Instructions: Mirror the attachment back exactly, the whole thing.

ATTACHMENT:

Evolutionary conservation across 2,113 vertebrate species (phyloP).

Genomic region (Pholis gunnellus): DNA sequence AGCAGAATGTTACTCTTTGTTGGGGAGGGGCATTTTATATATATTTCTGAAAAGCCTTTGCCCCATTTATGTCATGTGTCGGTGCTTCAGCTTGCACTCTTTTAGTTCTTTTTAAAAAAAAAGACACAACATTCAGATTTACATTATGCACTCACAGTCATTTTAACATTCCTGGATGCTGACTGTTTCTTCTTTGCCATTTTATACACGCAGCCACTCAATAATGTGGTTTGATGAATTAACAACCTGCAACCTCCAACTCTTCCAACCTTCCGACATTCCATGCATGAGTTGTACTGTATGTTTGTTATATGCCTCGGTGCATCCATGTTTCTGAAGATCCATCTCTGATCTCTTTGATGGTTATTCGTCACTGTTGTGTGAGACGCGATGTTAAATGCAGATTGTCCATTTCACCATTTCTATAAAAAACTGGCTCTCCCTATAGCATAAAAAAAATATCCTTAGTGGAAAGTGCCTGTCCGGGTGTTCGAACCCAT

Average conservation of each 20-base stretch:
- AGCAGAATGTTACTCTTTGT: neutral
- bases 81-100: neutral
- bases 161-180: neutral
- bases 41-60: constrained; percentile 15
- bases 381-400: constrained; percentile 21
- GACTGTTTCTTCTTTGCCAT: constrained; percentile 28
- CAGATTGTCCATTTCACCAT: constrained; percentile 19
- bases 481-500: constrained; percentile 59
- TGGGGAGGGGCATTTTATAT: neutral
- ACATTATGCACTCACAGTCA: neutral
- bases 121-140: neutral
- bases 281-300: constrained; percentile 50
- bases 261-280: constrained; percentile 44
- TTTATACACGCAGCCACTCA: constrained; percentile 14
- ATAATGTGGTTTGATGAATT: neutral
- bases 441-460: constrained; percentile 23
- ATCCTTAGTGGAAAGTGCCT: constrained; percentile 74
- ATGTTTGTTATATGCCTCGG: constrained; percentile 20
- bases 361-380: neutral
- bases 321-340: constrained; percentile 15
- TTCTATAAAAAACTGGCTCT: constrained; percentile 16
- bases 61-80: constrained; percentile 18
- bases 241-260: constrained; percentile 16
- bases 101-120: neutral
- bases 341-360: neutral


Evolutionary conservation across 2,113 vertebrate species (phyloP).

Genomic region (Pholis gunnellus): DNA sequence AGCAGAATGTTACTCTTTGTTGGGGAGGGGCATTTTATATATATTTCTGAAAAGCCTTTGCCCCATTTATGTCATGTGTCGGTGCTTCAGCTTGCACTCTTTTAGTTCTTTTTAAAAAAAAAGACACAACATTCAGATTTACATTATGCACTCACAGTCATTTTAACATTCCTGGATGCTGACTGTTTCTTCTTTGCCATTTTATACACGCAGCCACTCAATAATGTGGTTTGATGAATTAACAACCTGCAACCTCCAACTCTTCCAACCTTCCGACATTCCATGCATGAGTTGTACTGTATGTTTGTTATATGCCTCGGTGCATCCATGTTTCTGAAGATCCATCTCTGATCTCTTTGATGGTTATTCGTCACTGTTGTGTGAGACGCGATGTTAAATGCAGATTGTCCATTTCACCATTTCTATAAAAAACTGGCTCTCCCTATAGCATAAAAAAAATATCCTTAGTGGAAAGTGCCTGTCCGGGTGTTCGAACCCAT

Average conservation of each 20-base stretch:
- AGCAGAATGTTACTCTTTGT: neutral
- bases 81-100: neutral
- bases 161-180: neutral
- bases 41-60: constrained; percentile 15
- bases 381-400: constrained; percentile 21
- GACTGTTTCTTCTTTGCCAT: constrained; percentile 28
- CAGATTGTCCATTTCACCAT: constrained; percentile 19
- bases 481-500: constrained; percentile 59
- TGGGGAGGGGCATTTTATAT: neutral
- ACATTATGCACTCACAGTCA: neutral
- bases 121-140: neutral
- bases 281-300: constrained; percentile 50
- bases 261-280: constrained; percentile 44
- TTTATACACGCAGCCACTCA: constrained; percentile 14
- ATAATGTGGTTTGATGAATT: neutral
- bases 441-460: constrained; percentile 23
- ATCCTTAGTGGAAAGTGCCT: constrained; percentile 74
- ATGTTTGTTATATGCCTCGG: constrained; percentile 20
- bases 361-380: neutral
- bases 321-340: constrained; percentile 15
- TTCTATAAAAAACTGGCTCT: constrained; percentile 16
- bases 61-80: constrained; percentile 18
- bases 241-260: constrained; percentile 16
- bases 101-120: neutral
- bases 341-360: neutral